Finally, I suggest you familiarize yourself with the vertical integration of devices and services. Also research Google strategy/tactics and services business model. Once you understand all that you should revisit this issue from a more objective standpoint.

    Have a happy holiday reading more -

  • Report this Comment On December 16, 2013, at 2:21 AM, RobertJG wrote:

    What's to teach?

    Install Classic Shell and use it like Windows 7.

  • Report this Comment On December 16, 2013, at 5:50 AM, garysco wrote:

    As a forever Microsoft user (and Certified MS Small Business Specialist) from MS-DOS to Windows 7 I will now say bye-bye to Microsoft. They have stepped on it for so long now there is no resurection. Management has gone idiocracy on us users and supporters and 8 is the proof. Unless you are a moron who can only finger paint and want all 3 rd party tracking of your actions Windows is no longer a desktop OS for any thinker. MAC? Yes, but bring money and know its restricions. Mint Linux is now a desktop OS that Windows should have been, it is free, and has a vibrant community of developers and support.

  • Report this Comment On December 17, 2013, at 8:46 AM, ft55555 wrote:

    @garysco lazy IT pros like you need to be weeded out. You probably milked Microsoft's cash cow for years, and the second Microsoft tries to do anything radical, you run for the hills. Good riddance to you. Have fun selling Linux hardware to small businesses.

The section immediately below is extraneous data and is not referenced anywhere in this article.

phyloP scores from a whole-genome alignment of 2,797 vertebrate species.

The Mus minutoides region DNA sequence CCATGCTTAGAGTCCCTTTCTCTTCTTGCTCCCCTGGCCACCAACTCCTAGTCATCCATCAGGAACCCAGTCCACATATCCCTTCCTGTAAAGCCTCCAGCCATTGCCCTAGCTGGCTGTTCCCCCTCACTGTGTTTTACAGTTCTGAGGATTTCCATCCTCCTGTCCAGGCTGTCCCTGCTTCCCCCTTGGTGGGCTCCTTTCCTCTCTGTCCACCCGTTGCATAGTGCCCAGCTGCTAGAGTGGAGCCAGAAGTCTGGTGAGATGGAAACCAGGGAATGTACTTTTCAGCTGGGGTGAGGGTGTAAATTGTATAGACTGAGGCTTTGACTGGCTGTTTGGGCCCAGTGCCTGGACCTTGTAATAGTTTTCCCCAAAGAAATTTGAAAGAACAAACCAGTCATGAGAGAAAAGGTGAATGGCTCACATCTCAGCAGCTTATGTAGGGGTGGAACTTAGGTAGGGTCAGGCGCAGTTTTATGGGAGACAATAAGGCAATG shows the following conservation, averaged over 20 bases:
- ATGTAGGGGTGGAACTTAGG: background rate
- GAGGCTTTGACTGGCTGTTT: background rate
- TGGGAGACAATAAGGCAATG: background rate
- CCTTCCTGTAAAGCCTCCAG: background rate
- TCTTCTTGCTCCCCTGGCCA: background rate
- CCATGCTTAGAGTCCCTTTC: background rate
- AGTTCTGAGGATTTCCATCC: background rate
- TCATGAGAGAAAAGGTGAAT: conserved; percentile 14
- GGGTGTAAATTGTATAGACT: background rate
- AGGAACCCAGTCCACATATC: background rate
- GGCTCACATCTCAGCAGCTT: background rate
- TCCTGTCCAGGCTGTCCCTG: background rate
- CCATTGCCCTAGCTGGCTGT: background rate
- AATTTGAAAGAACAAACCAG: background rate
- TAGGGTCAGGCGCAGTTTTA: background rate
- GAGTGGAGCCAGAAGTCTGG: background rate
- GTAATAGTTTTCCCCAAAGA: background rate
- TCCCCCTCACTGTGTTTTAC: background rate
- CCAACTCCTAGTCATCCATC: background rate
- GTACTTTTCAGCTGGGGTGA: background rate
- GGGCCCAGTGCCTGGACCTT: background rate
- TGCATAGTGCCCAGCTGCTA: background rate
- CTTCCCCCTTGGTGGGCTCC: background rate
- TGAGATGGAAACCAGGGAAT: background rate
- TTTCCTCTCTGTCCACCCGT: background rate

• Report this Comment On December 17, 2013, at 9:48 AM, ft55555 wrote:

    The "hybrid PCs" that you speak of are not hybrids. They are called "2-in-1s". Get with the program.

    "Hybrid PC" implies that a device is somewhere in between a tablet and a notebook, which is incorrect. OTOH, "2-in-1" implies that you get 2 devices for the price of 1, which is how these new devices are being positioned. 2-in-1s are being positioned as both a cost and convenience play.

    With a 2-in-1, it will cost you more than for either a tablet or notebook alone, but it's more economical than buying both a tablet and a notebook. And there's no question that maintaining one device that handles two different use cases is more convenient than having to maintain two single-purpose devices.

    The fact that 2-in-1s, as well as notebooks with touchscreens, are more expensive than their predecessors is the primary reason why uptake in Windows 8 has been slower than for Windows 7.

    Windows 7 also had the benefit succeeding a version of Windows that was less than well-received. Windows 8 has to follow the most successful version of Windows ever.

    Throw in two more factors as well: hardware longevity and Haswell delay. Hardware, particularly notebook hardware, is lasting much longer nowadays. Every generation of Intel's mobile CPUs has lower power-consumption than the prior generation, resulting in less overheating and longer hardware service life. As a result, new PC purchases due to replacement are slowing.

    For many tech enthusiasts, the promise of Haswell was very compelling and worth the wait. However, even now Haswell-powered devices are just trickling out onto the market. Haswell-based CPUs are currently reserved only for the highest-end devices that are out of most people's price range. When Haswell becomes more mainstream, the boost in battery life to the mid and lower-tier notebooks will give some reason for mainstream PC users to upgrade, despite there being so many reasons not to.